My family, which has deep roots in the Midwest that go back almost 200 years, taught me the same definition that the Census Bureau uses. So that is what I go by - Ohio, Michigan, Indiana, Illinois, Wisconsin, Minnesota, Iowa, North Dakota, South Dakota, Nebraska, Missouri and Kansas - nothing more, nothing less.
Yes, that is the Midwest. Why are there always attempts to redefine, that which doesn't need to be redefined? It is what it is...right?
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Old 05-19-2013, 11:05 PM
 
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Originally Posted by edsg25 View Post
Which states do you consider to be the Midwest?

Wikipedia once had (since removed) a map of the Midwest where they divided the region between...

• states always included in the Midwest

• states that may be included in the Midwest

the states that may be included in the Midwest were: ND, SD, NE, KS, MN, IA, MO, WI, IL, KY, MI, IN, OH, WV

of those states, I would disagree with both Kentucky and West Virginia. Kentucky definitely leans south. West Virginia has connections with both the south and the northeast.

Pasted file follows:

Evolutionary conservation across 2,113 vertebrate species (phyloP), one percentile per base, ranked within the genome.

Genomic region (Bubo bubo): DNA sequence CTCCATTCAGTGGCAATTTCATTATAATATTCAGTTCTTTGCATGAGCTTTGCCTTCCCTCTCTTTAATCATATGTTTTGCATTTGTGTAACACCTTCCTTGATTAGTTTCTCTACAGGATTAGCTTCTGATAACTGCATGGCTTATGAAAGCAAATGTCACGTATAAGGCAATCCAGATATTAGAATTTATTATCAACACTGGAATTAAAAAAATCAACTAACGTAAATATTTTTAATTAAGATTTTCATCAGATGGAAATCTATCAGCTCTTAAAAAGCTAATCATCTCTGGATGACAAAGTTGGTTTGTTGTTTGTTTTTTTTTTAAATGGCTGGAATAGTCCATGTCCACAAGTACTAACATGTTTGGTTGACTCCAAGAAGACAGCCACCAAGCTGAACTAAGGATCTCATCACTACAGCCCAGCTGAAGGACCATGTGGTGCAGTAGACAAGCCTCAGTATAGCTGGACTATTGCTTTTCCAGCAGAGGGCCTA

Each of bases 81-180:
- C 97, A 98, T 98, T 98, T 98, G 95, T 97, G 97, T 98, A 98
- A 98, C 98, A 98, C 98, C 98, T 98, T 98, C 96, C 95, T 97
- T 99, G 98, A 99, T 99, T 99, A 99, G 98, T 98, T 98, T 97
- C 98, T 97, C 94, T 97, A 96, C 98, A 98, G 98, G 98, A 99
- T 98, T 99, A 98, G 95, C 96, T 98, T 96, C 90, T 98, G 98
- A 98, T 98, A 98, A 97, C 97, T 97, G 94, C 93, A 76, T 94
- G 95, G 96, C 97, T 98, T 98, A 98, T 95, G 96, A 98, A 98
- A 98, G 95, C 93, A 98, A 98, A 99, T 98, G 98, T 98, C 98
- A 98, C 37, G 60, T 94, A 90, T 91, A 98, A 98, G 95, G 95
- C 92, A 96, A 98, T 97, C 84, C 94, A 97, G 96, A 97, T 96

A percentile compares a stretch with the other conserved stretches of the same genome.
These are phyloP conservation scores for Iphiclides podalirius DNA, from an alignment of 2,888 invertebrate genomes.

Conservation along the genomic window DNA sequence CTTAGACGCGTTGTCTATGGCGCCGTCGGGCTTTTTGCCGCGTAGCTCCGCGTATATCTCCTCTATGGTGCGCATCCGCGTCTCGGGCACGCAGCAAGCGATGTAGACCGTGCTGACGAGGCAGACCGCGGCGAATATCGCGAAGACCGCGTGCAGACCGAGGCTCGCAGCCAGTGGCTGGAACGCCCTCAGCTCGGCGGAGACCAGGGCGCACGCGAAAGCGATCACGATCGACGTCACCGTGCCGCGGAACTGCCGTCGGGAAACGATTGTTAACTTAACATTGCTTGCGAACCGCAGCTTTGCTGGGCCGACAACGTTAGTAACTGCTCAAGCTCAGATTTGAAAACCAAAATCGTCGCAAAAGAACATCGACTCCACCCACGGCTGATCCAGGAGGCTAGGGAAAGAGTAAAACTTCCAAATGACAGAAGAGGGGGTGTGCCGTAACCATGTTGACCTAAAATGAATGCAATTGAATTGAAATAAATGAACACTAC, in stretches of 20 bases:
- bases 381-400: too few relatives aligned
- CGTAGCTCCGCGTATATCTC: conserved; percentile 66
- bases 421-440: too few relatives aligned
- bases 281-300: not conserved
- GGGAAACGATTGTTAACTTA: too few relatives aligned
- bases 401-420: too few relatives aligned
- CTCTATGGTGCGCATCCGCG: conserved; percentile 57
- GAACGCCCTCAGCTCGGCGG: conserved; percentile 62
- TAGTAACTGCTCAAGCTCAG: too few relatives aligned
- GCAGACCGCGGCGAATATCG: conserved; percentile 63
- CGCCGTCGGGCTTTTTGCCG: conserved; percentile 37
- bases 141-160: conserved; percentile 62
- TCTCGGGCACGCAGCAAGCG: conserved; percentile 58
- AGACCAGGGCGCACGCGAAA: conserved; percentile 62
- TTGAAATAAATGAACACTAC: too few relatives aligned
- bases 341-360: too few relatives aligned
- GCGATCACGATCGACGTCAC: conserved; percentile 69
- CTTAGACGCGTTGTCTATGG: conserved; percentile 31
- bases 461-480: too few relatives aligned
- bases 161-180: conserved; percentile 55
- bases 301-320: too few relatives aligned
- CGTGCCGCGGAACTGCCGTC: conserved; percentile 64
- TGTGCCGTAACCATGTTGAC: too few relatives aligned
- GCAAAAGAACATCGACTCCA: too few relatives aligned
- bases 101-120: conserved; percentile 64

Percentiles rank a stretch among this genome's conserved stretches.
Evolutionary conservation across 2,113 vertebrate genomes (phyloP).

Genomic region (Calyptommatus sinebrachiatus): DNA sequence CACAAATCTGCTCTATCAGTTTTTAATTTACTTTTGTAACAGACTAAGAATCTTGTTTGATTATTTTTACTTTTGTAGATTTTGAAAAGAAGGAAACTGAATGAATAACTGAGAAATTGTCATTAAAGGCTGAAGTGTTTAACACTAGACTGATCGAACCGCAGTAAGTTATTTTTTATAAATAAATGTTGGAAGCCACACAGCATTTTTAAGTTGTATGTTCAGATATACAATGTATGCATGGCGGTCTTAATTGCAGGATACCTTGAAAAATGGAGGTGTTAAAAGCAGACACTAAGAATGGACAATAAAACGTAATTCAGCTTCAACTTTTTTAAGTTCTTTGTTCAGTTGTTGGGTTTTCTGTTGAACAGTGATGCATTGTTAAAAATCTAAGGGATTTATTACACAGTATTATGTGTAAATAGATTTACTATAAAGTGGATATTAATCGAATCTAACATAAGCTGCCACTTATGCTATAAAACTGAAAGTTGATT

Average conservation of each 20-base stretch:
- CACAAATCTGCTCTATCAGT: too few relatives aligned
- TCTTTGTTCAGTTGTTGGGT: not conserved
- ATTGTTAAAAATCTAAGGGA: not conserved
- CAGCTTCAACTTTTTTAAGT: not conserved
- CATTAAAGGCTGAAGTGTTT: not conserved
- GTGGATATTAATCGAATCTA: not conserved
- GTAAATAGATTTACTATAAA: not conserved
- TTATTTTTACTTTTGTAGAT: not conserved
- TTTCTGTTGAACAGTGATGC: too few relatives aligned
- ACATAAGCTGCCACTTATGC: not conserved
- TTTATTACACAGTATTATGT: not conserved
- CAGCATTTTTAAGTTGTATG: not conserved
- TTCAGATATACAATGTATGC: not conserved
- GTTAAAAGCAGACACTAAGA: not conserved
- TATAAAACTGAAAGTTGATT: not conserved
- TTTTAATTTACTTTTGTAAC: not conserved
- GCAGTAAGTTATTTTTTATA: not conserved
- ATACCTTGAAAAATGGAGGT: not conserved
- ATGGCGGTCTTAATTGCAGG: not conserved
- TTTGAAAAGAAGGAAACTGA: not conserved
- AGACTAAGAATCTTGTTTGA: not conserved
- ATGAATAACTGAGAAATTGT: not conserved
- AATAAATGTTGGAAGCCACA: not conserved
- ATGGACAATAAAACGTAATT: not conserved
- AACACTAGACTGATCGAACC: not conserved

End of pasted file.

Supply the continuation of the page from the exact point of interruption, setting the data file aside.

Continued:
The states that Wikipedia's map had as always being in the Midwest were:

MN, IA, WI, IL, MI, IN, OH

These states, btw, coincide with the original footprint of the Big Ten conference before expansion to Penn State and Nebraska.

I actually like this grouping myself. I personally make a distinction between the Midwest and the Great Plains. Thus I could see eliminating ND, SD, NE, and KS from the Midwest since much of each is open plain land with little precipitation.

To me, Missouri is kind of a swing state. It is in the same north/south tier as Minnesota and Iowa, but culturally it differs from those because it was once a slave state. Yet I would see MO as much more likely a part of the region than I would Kentucky and West Virginia. KY was a slave state, but with more southern leanings than MO. And WV was carved out of a slave state but i do it more connected with the northeast.